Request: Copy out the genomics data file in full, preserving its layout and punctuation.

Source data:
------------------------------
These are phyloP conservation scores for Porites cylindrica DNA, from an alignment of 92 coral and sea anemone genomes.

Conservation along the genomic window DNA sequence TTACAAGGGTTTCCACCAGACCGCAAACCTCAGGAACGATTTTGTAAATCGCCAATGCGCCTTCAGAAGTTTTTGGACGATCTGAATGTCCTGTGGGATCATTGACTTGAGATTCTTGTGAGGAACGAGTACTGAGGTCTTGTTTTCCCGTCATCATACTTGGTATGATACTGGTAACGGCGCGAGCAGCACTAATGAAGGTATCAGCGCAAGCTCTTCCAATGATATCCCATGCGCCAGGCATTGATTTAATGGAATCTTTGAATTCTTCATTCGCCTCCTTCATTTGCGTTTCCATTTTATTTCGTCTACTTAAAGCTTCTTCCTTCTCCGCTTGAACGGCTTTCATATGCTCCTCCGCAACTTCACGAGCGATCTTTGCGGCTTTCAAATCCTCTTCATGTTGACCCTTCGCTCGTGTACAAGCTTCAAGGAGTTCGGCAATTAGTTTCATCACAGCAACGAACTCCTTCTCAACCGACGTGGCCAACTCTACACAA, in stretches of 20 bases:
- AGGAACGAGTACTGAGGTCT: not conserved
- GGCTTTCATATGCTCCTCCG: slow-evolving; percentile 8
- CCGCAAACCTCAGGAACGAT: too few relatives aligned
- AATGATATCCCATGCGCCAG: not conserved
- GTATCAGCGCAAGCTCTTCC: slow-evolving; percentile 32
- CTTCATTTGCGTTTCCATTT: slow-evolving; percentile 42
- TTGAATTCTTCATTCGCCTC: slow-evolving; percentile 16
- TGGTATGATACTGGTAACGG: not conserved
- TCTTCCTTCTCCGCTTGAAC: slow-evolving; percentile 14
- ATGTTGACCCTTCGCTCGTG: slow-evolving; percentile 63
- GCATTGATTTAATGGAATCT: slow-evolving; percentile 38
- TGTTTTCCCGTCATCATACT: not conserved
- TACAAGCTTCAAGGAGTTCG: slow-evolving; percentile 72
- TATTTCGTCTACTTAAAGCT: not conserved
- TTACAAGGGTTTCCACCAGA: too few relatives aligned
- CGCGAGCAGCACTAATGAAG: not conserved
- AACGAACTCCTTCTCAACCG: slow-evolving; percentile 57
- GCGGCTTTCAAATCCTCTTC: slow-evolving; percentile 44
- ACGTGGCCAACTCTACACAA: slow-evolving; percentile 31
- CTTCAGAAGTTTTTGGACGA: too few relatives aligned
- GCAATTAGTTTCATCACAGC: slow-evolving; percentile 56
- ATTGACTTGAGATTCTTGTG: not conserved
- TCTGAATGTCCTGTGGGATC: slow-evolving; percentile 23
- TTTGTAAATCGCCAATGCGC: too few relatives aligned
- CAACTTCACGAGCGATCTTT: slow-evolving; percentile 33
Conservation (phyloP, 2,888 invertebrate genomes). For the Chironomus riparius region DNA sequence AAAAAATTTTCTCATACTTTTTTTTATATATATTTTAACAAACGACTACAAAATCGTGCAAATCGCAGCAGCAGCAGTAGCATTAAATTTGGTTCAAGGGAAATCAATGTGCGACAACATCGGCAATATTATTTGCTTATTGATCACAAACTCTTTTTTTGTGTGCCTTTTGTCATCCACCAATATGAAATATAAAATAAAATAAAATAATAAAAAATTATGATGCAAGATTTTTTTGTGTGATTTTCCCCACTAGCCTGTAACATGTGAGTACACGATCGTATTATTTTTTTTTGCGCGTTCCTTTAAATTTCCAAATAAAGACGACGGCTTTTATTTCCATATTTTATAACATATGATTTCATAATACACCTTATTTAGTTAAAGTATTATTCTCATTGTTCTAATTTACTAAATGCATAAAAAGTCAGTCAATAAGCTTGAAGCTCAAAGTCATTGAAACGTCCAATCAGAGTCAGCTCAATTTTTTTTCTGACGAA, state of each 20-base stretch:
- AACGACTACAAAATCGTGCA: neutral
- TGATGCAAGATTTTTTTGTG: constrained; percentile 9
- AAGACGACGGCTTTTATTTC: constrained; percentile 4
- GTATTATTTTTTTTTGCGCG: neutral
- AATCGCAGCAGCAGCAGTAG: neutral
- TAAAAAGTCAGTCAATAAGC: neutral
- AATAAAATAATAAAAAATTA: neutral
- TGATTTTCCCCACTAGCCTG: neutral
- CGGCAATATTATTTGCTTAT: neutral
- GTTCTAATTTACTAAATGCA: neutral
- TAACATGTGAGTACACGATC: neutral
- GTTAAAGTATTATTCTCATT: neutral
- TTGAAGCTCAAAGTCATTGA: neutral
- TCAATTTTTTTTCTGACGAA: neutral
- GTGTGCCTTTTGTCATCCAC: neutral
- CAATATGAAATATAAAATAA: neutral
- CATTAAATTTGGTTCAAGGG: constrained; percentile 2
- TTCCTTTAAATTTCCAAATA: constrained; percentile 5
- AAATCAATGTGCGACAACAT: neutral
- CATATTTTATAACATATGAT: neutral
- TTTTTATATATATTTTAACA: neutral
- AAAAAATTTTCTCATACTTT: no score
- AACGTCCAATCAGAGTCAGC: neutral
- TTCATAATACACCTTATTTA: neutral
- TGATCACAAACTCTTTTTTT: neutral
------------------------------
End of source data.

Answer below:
These are phyloP conservation scores for Porites cylindrica DNA, from an alignment of 92 coral and sea anemone genomes.

Conservation along the genomic window DNA sequence TTACAAGGGTTTCCACCAGACCGCAAACCTCAGGAACGATTTTGTAAATCGCCAATGCGCCTTCAGAAGTTTTTGGACGATCTGAATGTCCTGTGGGATCATTGACTTGAGATTCTTGTGAGGAACGAGTACTGAGGTCTTGTTTTCCCGTCATCATACTTGGTATGATACTGGTAACGGCGCGAGCAGCACTAATGAAGGTATCAGCGCAAGCTCTTCCAATGATATCCCATGCGCCAGGCATTGATTTAATGGAATCTTTGAATTCTTCATTCGCCTCCTTCATTTGCGTTTCCATTTTATTTCGTCTACTTAAAGCTTCTTCCTTCTCCGCTTGAACGGCTTTCATATGCTCCTCCGCAACTTCACGAGCGATCTTTGCGGCTTTCAAATCCTCTTCATGTTGACCCTTCGCTCGTGTACAAGCTTCAAGGAGTTCGGCAATTAGTTTCATCACAGCAACGAACTCCTTCTCAACCGACGTGGCCAACTCTACACAA, in stretches of 20 bases:
- AGGAACGAGTACTGAGGTCT: not conserved
- GGCTTTCATATGCTCCTCCG: slow-evolving; percentile 8
- CCGCAAACCTCAGGAACGAT: too few relatives aligned
- AATGATATCCCATGCGCCAG: not conserved
- GTATCAGCGCAAGCTCTTCC: slow-evolving; percentile 32
- CTTCATTTGCGTTTCCATTT: slow-evolving; percentile 42
- TTGAATTCTTCATTCGCCTC: slow-evolving; percentile 16
- TGGTATGATACTGGTAACGG: not conserved
- TCTTCCTTCTCCGCTTGAAC: slow-evolving; percentile 14
- ATGTTGACCCTTCGCTCGTG: slow-evolving; percentile 63
- GCATTGATTTAATGGAATCT: slow-evolving; percentile 38
- TGTTTTCCCGTCATCATACT: not conserved
- TACAAGCTTCAAGGAGTTCG: slow-evolving; percentile 72
- TATTTCGTCTACTTAAAGCT: not conserved
- TTACAAGGGTTTCCACCAGA: too few relatives aligned
- CGCGAGCAGCACTAATGAAG: not conserved
- AACGAACTCCTTCTCAACCG: slow-evolving; percentile 57
- GCGGCTTTCAAATCCTCTTC: slow-evolving; percentile 44
- ACGTGGCCAACTCTACACAA: slow-evolving; percentile 31
- CTTCAGAAGTTTTTGGACGA: too few relatives aligned
- GCAATTAGTTTCATCACAGC: slow-evolving; percentile 56
- ATTGACTTGAGATTCTTGTG: not conserved
- TCTGAATGTCCTGTGGGATC: slow-evolving; percentile 23
- TTTGTAAATCGCCAATGCGC: too few relatives aligned
- CAACTTCACGAGCGATCTTT: slow-evolving; percentile 33
Conservation (phyloP, 2,888 invertebrate genomes). For the Chironomus riparius region DNA sequence AAAAAATTTTCTCATACTTTTTTTTATATATATTTTAACAAACGACTACAAAATCGTGCAAATCGCAGCAGCAGCAGTAGCATTAAATTTGGTTCAAGGGAAATCAATGTGCGACAACATCGGCAATATTATTTGCTTATTGATCACAAACTCTTTTTTTGTGTGCCTTTTGTCATCCACCAATATGAAATATAAAATAAAATAAAATAATAAAAAATTATGATGCAAGATTTTTTTGTGTGATTTTCCCCACTAGCCTGTAACATGTGAGTACACGATCGTATTATTTTTTTTTGCGCGTTCCTTTAAATTTCCAAATAAAGACGACGGCTTTTATTTCCATATTTTATAACATATGATTTCATAATACACCTTATTTAGTTAAAGTATTATTCTCATTGTTCTAATTTACTAAATGCATAAAAAGTCAGTCAATAAGCTTGAAGCTCAAAGTCATTGAAACGTCCAATCAGAGTCAGCTCAATTTTTTTTCTGACGAA, state of each 20-base stretch:
- AACGACTACAAAATCGTGCA: neutral
- TGATGCAAGATTTTTTTGTG: constrained; percentile 9
- AAGACGACGGCTTTTATTTC: constrained; percentile 4
- GTATTATTTTTTTTTGCGCG: neutral
- AATCGCAGCAGCAGCAGTAG: neutral
- TAAAAAGTCAGTCAATAAGC: neutral
- AATAAAATAATAAAAAATTA: neutral
- TGATTTTCCCCACTAGCCTG: neutral
- CGGCAATATTATTTGCTTAT: neutral
- GTTCTAATTTACTAAATGCA: neutral
- TAACATGTGAGTACACGATC: neutral
- GTTAAAGTATTATTCTCATT: neutral
- TTGAAGCTCAAAGTCATTGA: neutral
- TCAATTTTTTTTCTGACGAA: neutral
- GTGTGCCTTTTGTCATCCAC: neutral
- CAATATGAAATATAAAATAA: neutral
- CATTAAATTTGGTTCAAGGG: constrained; percentile 2
- TTCCTTTAAATTTCCAAATA: constrained; percentile 5
- AAATCAATGTGCGACAACAT: neutral
- CATATTTTATAACATATGAT: neutral
- TTTTTATATATATTTTAACA: neutral
- AAAAAATTTTCTCATACTTT: no score
- AACGTCCAATCAGAGTCAGC: neutral
- TTCATAATACACCTTATTTA: neutral
- TGATCACAAACTCTTTTTTT: neutral